Punta Tombo is by far the largest single colony of penguins on the continent, with a population of more than half a million birds; it is also one of the most commercialized. The noise from these black-and-white Magellanic penguins is immense; it’s quite an experience to wander around this scrubland avian metropolis amid a cacophony of braying, surrounded on all sides by waddling, tottering birds. The penguins nest behind the stony beach in scrapes underneath the bushes, with a close eye on approaching strangers. Get too close and they’ll indicate their displeasure by hissing or bobbing their heads from side to side like a dashboard dog – respect these warning signals, and remember that a penguin can inflict a good deal of pain with its sharp bill.
Late November to January is probably the best time to visit, as there are plenty of young chicks. The penguins are most active in the morning and early evening; tour agencies run morning trips from Trelew, allowing around one and a half hours with the birds. The nearby countryside is an excellent place to see terrestrial wildlife, such as guanacos, choiques, skunks, armadillos and maras.
The Magellanic penguin
The Magellanic penguin
The word “penguin”, some maintain, derives from Welsh pen gwyn (white head), a name allegedly bestowed by a Welsh sailor passing these shores with Thomas Cavendish in the sixteenth century. In fact, Magellanic penguins don’t have white heads and it’s far more likely that the name comes from the archaic Spanish pingüe, or fat. The birds were a gift to the early mariners, being the nearest equivalent at that time to a TV dinner.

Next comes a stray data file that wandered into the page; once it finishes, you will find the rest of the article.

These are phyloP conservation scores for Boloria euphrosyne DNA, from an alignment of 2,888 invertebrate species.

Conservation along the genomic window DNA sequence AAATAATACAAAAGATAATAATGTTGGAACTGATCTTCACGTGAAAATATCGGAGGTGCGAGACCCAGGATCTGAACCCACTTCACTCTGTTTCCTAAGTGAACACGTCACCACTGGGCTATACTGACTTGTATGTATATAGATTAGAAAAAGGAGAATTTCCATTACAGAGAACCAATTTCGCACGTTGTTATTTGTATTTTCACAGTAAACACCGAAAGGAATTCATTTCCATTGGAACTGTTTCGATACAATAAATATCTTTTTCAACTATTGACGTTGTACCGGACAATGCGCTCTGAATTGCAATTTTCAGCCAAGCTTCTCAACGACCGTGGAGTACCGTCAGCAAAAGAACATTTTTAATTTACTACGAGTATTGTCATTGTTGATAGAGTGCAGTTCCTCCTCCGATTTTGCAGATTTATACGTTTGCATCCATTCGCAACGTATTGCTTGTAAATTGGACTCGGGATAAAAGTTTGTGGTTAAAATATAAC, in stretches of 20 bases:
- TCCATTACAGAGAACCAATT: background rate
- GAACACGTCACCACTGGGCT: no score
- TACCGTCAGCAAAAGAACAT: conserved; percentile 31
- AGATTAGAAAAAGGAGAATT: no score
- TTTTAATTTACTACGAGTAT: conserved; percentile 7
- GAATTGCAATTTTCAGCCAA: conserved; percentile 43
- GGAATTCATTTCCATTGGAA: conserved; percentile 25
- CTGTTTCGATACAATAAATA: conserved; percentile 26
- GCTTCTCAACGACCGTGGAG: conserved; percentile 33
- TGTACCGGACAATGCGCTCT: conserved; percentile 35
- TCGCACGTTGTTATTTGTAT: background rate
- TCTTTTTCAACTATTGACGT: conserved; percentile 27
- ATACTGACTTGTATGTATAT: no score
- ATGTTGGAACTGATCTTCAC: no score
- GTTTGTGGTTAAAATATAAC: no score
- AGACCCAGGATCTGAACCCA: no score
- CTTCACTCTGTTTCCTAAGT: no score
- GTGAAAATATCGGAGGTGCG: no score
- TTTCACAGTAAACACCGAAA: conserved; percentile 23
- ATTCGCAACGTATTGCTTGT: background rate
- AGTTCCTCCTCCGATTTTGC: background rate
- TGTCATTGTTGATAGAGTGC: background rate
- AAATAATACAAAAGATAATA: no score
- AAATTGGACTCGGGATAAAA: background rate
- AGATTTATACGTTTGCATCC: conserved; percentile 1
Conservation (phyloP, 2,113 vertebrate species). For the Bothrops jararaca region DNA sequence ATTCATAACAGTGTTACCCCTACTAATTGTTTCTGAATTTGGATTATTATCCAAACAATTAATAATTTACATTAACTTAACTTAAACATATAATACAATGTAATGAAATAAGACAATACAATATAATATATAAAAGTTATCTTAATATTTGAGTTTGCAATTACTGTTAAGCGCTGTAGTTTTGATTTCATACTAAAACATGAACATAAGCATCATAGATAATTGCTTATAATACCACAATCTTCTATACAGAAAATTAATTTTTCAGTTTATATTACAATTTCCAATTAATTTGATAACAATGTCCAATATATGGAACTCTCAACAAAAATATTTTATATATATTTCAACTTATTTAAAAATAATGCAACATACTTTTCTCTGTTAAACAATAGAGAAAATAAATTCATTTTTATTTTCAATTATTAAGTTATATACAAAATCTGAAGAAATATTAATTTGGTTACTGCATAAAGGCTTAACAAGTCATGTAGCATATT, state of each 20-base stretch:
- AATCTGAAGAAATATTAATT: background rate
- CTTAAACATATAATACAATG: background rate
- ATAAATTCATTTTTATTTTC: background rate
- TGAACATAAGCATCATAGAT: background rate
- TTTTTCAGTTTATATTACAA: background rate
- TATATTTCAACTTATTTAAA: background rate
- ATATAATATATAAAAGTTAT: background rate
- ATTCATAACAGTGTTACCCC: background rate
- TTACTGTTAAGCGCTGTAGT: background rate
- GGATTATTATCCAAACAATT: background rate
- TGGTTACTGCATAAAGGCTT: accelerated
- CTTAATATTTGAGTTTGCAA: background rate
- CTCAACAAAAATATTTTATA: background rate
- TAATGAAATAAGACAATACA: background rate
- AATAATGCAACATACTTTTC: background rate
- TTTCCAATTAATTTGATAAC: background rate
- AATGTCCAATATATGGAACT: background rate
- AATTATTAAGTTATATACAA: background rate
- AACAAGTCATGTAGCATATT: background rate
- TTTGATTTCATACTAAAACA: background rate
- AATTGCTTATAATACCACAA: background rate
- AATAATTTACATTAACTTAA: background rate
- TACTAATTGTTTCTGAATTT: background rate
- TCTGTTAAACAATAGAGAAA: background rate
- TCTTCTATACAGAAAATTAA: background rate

Though they’re not exactly nimble on land, in water these birds can keep up a steady 8km an hour, or several times that over short bursts. An adult bird stands 50 to 60cm tall and weighs a plump 4–5.5kg. Birds begin arriving at their ancestral Patagonian nesting sites – which can be up to 1km from the sea – from late August, and by early October nesting is in full swing. Parents share the task of incubation, as they do the feeding of the brood once the eggs start to hatch, in early November. By early January, chicks that have not been preyed upon by sea birds, foxes or armadillos make their first sorties into the water. During the twenty-day February moult, the birds do not swim, as they lose their protective layer of waterproof insulation; at this time, penguin sites are awash with fuzzy down and sneezing birds. In March and April, they begin to vacate the nesting sites. Although little is known of their habits while at sea, scientists do know that the birds migrate north, reaching as far as the coast off Río de Janeíro, 3000km away.